A group of fraudsters who conned vulnerable victims out of nearly £1 million whilst pretended to be fine-wine brokers have been jailed.

The men were sentenced at Southwark Crown Court on Friday, April 5 and sentenced for a total of 17 years’ and nine months.

After being found guilty of conspiracy to defraud and money laundering, the following sentences were sent out:

Barry Warner, 38, from Theydon Bois, was sentenced to five-and-a-half years’ imprisonment.

Tarik Drissi, 35, from Harlow, was jailed to three years’ imprisonment.

Adam Edwards, 37, from Clavering, Hertfordshire, was sentenced to six years’ imprisonment and a five-year Directors Disqualification Order.

DC Tony Rundle, who led the investigation, said: “This group of fraudsters targeted vulnerable people across the United Kingdom, scamming them out of huge sums of money for their own financial gain.

“Our officers carried out a meticulous investigation and I am pleased the gang will now face justice for their calculated actions which ruined the lives of many victims.”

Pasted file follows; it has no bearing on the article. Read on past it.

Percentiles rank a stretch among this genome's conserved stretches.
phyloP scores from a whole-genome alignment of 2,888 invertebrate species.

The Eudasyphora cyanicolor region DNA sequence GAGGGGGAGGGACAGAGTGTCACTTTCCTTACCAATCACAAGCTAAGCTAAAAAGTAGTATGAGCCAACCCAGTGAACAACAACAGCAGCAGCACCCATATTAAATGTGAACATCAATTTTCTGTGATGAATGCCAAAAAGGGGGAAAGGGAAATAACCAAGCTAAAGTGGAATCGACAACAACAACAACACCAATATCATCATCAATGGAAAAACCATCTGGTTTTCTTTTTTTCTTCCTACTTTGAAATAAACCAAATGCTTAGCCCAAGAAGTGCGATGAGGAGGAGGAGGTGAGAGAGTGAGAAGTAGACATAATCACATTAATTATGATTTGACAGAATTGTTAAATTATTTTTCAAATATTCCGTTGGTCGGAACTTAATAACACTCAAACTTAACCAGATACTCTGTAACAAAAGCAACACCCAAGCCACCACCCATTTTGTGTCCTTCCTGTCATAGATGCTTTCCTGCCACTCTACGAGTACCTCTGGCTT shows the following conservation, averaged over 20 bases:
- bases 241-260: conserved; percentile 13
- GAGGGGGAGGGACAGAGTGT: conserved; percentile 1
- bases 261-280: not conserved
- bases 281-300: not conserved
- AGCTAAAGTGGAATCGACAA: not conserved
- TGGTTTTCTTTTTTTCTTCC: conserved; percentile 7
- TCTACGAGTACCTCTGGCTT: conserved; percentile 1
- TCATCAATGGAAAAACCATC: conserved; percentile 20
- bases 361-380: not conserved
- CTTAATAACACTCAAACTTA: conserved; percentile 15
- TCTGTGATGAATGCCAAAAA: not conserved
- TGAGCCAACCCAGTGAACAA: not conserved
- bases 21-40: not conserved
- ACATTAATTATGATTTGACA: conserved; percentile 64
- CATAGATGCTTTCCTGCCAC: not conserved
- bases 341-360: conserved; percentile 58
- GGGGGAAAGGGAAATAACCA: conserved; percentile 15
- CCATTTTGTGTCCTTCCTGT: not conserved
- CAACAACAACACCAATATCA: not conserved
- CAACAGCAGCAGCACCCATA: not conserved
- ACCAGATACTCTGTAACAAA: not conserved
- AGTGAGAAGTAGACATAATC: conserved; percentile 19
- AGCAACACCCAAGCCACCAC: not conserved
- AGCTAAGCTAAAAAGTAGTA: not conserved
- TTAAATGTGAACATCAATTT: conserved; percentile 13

Two of the co-conspirators pleaded guilty to the same offences in June and December 2018 and were sentenced alongside their counterparts who stood trial.

Christopher Brummit, 36, from Ugley, Bishop Stortford, was sentenced in his absence to three years and three months’ imprisonment, plus a five-year Directors Disqualification Order.

Officers are appealing to the public to help trace Brummit who was last seen in October 2018 in London and a warrant has been issued for this arrest.

James Brooks, 34, from Takeley, Bishop Stortford, was sentenced to 20 months’ imprisonment - suspended for two years - and ordered to complete 300 hours of unpaid work.

The court heard how between 2013 and 2015, more than 50 people were cold-called by expert brokers in fine wine operating outside of Great Dunmow.

They claimed to work for three companies call their victims repeatedly and persuade them to sell their holding or invest in fine wines.

On some occasions the victims were told their wines would be exchanged for graphene or diamonds that did not exist.

The victims would transfer their wines hoping to receive their agreed payments within 28 days, however none of the victims ever received this promised money.

Detective Sergeant Michael Pannell from Essex Police added: “These defendants were audacious and confident enough to think the use of fake names would prevent them from being caught. However, thanks to the thorough police investigation, they were proved wrong.”